Noting projected costs,
location and other impacts, the Canton Parks and Recreation Department on
Monday night voted against moving forward with an idea to turn Mills Pond Pool
into a year-round operation.
The commission voted for the following motion: "Based on the study provided by Mythic Sports Group, enclosing the pool and operating a year round operation is not feasible based on the construction costs, operational costs, location, and impact concerns to the park and vicinity."
Rebecca Andrews, Julius Fialkiewicz, Ben Holden and Todd Jacobs unanimously voted for the motion. Christopher Eckert was absent.
The $10,500 Mythic Sports feasibility study laid out three options for enclosing the pool with start-up costs ranging from $1.9 million to $4.4 million.
Those options, with initial construction estimates, included:
- Option A — Cover, repair and heat the existing pool ($1.9 million in initial construction)
- Option B — Cover and construct a permanent bulkhead separating pool into two separate and distinct program areas. An alternate scenario included a zero entrance area for three programming spaces ($2.5-$2.7 million)
- Option C — Cover and remove and replace existing pool with new 50 meter by 25-yard training and competition facility and add teaching facility separately ($4.4 million)
In year 3, the report projected options B and C could be profitable from an operational standpoint but only the latter was projected to be so when factoring in construction costs. According to the consultant's numbers, options A and B would have greater losses (with construction factored in) in year three than the approximate $50,000 "loss" the facility currently experiences.
Andrews, who chairs the commission, said the group considered the information carefully and each member was able to review the final draft before the special meeting Monday night.
While some scenarios showed the possibility of a sustainable operation, commissioners said they were concerned with the need to invest millions and questioned the revenue projections, such as whether the facility could draw from as large an area as suggested, whether some projected events would be as large as estimated and whether the park could sustain the size and number of events projected.
Andrews said there would also be related facility improvement costs that weren't in the study.
"The fiscal feasibility didn't seem to add up for us," Andrews said.
And in addition to many of the initial costs, commission members were concerned that Mills Pond could not support such an expanded facility.
Andrews said Mills Pond Park and the surrounding area could not handle some of the larger events suggested for revenue. Those issues include parking, the condition of East Hill Road and access from Route 44, Andrews said.
Rob Miller, a resident who has been very active in seeking pool improvements, said he feels the report does lay out some scenarios for successful enclosure. He also feels the commission should have sought more input after the report was completed.
Miller feels the conclusion (on page 74) sums up the viability of the second option — "Dividing the existing pool into two separate bodies of water with varying temperature, access and depth is the most programmatic and economic viable option for the municipality in the future. Enclosing the two pool complex to allow for year-round community access to aquatic health and wellness programs, training, education and recreational use and can support approximately 52% of capital construction cost and 100% of the operations and maintenance costs . . . "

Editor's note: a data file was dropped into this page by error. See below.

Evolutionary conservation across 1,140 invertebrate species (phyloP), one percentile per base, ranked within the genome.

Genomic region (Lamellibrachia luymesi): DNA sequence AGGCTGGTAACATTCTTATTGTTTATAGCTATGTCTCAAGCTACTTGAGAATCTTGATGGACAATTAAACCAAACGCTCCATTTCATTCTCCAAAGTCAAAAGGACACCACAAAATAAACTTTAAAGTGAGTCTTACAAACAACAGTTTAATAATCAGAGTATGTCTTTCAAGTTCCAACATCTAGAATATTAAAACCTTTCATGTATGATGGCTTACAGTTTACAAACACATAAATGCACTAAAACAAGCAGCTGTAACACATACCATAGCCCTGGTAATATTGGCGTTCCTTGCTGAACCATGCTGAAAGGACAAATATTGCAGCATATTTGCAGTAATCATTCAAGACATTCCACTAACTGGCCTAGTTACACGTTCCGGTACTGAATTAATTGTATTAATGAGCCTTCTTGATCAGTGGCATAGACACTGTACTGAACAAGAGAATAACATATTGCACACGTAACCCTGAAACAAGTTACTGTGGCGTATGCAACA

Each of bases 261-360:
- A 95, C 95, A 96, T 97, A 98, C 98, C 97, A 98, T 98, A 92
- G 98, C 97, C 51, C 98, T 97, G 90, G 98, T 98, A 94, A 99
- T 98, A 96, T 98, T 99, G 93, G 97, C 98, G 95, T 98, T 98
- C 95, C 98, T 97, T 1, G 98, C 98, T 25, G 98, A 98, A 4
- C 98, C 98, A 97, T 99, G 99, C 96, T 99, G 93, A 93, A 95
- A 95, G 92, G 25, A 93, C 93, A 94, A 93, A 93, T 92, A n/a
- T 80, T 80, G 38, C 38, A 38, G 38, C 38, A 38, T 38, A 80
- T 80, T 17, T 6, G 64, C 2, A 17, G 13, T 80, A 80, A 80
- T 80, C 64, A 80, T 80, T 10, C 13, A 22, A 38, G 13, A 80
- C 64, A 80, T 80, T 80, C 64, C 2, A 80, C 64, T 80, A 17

"Clearly I am disappointed," Miller wrote to Patch. "Based on the report, it was clear that there was an opportunity to enclose the pool; expand services to Canton residents; and put the pool on a path toward financial sustainability. It's also disappointing that the commission did not hold a public forum to present the results and recommendations from the report and solicit community feedback before deciding how to proceed; especially when you consider that it was the public that forced the town to conduct the study in the first place."
That push for the study, which cost
$10,500, was somewhat controversial. In January, then parks commissioner Frank
Culkin, who has since moved out of town, appeared before the Board of Selectmen
urging them to fund a study, based on his preliminary “Mills Pond Pool
Revitalization Venture” report. The parks commission had not voted to move
the idea forward and selectmen declined to take action.
However, residents then petitioned and successfully voted at town meeting to use existing capital improvement funds for the pay for it.
Andrews said she does feel the study was worthwhile in giving the town some answers.
See the entire study here.
On Tuesday, Wilson emphasized that the Parks commission remains committed to the pool.
interested really in continuing to see the existing pool renovated and improved
upon," Wilson said.
Currently the town is working on gathering a second set of bids for the $400,000 set aside for improvements. In an action separate from the study, those funds were taken from town reserves. The first round of bids came in over $500,000.
The scope was scaled back but the town is still looking to replace decking around the large pool, demolish the existing filtration and pump system and construct a safer, more modern pump/filtration building adjacent to pool.
Contractors have until Oct. 10 to submit bids for the work.
Andrews also said the town does need to come up with a long-term plan for the facility.
Miller said it's a process he plans to follow.
I will be interested to see what ideas the parks and recreation commission has to ensure the financial viability of the pool, and its ultimate replacement, so that Canton residents do not loose this important community asset," Miller said.